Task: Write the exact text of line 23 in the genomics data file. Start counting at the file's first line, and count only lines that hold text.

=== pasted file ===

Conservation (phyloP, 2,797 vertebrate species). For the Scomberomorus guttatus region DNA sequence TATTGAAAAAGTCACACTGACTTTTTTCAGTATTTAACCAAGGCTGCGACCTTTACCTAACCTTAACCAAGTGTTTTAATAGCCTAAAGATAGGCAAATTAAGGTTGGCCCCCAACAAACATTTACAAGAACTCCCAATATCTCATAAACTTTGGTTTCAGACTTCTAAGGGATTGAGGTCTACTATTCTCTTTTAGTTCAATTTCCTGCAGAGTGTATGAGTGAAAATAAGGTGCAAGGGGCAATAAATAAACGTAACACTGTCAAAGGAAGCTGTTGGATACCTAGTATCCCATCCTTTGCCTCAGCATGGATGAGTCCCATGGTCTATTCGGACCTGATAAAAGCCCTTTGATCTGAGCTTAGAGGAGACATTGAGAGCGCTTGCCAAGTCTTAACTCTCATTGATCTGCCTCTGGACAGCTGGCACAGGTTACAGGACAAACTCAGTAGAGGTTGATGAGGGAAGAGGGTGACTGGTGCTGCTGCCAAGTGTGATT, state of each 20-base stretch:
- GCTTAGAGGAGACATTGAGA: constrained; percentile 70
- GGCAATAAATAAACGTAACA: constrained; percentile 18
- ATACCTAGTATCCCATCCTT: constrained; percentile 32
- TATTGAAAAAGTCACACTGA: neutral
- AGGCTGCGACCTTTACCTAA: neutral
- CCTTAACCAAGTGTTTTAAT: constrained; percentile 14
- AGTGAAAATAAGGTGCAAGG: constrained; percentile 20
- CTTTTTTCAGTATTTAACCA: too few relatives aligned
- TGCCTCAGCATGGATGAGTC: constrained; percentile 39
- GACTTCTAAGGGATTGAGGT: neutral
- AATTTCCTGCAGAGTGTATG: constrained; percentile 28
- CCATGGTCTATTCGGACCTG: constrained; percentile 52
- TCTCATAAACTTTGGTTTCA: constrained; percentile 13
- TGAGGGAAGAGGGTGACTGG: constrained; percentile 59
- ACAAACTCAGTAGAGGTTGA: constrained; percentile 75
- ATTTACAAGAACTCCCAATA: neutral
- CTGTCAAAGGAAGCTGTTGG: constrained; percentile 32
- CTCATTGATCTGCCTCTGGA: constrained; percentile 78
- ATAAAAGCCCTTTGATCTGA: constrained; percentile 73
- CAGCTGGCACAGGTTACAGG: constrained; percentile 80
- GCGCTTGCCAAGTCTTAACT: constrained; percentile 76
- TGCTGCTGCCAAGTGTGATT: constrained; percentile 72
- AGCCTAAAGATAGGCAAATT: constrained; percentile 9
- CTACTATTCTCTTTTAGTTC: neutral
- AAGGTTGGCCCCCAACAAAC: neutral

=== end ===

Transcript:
- TGCTGCTGCCAAGTGTGATT: constrained; percentile 72